Look at what is supposed to happen in primary school. Children in Key Stage 1 (5 to
7 year olds) should be taught to:
• use their voices expressively and creatively by singing songs and speaking
chants and rhymes
• play tuned and untuned instruments musically
• listen with concentration and understanding to a range of high-quality live and
• experiment with, create, select and combine sounds using the inter-related
dimensions of music.
And in Key Stage 2 (7 to 11 year olds): Pupils should be taught to sing and play
musically with increasing confidence and control. They should develop an
understanding of musical composition, organising and manipulating ideas within
musical structures and reproducing sounds from aural memory.
Pupils should be taught to:
• play and perform in solo and ensemble contexts, using their voices and
playing musical instruments with increasing accuracy, fluency, control and
• improvise and compose music for a range of purposes using the inter-related
dimensions of music
• listen with attention to detail and recall sounds with increasing aural memory
• use and understand staff and other musical notations
• appreciate and understand a wide range of high-quality live and recorded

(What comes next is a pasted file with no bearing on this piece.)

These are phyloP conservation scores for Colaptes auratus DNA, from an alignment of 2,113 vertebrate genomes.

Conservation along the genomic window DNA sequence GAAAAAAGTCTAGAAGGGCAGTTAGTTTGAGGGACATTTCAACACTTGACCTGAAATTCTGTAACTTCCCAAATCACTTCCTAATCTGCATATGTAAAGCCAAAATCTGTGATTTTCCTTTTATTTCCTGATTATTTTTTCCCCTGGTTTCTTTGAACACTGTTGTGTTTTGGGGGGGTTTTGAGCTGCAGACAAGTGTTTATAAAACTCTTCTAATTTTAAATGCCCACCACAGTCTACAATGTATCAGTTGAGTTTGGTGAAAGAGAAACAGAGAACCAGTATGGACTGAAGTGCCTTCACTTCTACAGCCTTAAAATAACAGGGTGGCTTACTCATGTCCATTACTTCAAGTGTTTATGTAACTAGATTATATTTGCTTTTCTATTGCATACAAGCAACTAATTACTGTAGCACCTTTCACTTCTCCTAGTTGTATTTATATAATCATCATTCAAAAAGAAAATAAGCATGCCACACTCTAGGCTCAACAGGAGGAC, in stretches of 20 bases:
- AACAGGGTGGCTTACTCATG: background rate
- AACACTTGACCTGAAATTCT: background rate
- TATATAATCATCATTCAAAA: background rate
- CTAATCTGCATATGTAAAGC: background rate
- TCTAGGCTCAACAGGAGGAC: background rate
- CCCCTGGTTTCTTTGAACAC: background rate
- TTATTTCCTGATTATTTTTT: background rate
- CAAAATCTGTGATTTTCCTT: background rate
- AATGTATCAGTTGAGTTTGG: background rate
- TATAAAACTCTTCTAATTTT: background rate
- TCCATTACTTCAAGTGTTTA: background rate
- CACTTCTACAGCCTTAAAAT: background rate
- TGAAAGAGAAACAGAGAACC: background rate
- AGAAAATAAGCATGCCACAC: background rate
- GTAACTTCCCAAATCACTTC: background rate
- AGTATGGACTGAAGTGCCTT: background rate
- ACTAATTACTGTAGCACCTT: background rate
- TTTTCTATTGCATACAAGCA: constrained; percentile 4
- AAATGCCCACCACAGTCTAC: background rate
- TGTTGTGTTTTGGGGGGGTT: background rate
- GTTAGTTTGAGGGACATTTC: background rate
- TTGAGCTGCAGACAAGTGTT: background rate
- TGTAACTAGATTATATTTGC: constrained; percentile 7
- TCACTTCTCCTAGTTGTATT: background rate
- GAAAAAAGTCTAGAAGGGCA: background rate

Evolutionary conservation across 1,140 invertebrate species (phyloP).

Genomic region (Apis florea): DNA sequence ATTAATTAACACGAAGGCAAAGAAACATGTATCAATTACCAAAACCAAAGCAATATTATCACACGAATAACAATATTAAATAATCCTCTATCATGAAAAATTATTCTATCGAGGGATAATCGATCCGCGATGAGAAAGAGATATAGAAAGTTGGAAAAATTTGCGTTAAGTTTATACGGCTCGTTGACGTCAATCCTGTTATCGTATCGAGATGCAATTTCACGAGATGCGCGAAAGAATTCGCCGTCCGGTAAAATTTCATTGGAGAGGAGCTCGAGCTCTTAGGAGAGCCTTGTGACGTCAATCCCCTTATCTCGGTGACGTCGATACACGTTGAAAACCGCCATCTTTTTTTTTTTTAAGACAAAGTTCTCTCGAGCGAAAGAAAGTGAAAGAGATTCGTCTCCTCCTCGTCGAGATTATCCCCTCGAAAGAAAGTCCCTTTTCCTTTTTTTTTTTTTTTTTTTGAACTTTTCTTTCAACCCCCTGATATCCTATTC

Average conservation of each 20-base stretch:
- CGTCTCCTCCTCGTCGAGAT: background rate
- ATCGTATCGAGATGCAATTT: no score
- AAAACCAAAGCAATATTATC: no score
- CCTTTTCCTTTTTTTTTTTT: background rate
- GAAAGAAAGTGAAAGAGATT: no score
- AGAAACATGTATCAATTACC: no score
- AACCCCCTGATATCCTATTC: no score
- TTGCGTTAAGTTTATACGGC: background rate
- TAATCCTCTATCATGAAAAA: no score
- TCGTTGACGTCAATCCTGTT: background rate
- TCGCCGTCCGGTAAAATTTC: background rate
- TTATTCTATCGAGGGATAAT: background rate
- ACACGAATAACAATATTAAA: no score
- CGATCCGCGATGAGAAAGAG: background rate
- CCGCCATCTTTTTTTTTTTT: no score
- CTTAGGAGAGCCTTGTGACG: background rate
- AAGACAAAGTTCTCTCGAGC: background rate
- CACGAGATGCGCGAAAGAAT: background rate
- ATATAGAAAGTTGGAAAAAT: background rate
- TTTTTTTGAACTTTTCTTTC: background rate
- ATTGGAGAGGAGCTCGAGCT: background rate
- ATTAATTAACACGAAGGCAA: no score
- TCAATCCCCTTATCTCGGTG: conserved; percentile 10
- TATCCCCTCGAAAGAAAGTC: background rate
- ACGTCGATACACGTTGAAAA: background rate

music drawn from different traditions and from great composers and
• develop an understanding of the history of music.
Is this a picture you recognise? Is this happening in the schools you know? Are
these the experiences young people are getting now? In some places the answer is
a resounding ‘yes’. This is why we have some of the best music education in the
world. But as report after report states, the situation is patchy. If, as I am proposing,
music education is vital to humans, what can we do about it? We can be clear who is
responsible and hold them to account. I don’t believe anyone sets out to do a poor
job. We have to find constructive and supportive ways to bring about change.
Read the full lecture here.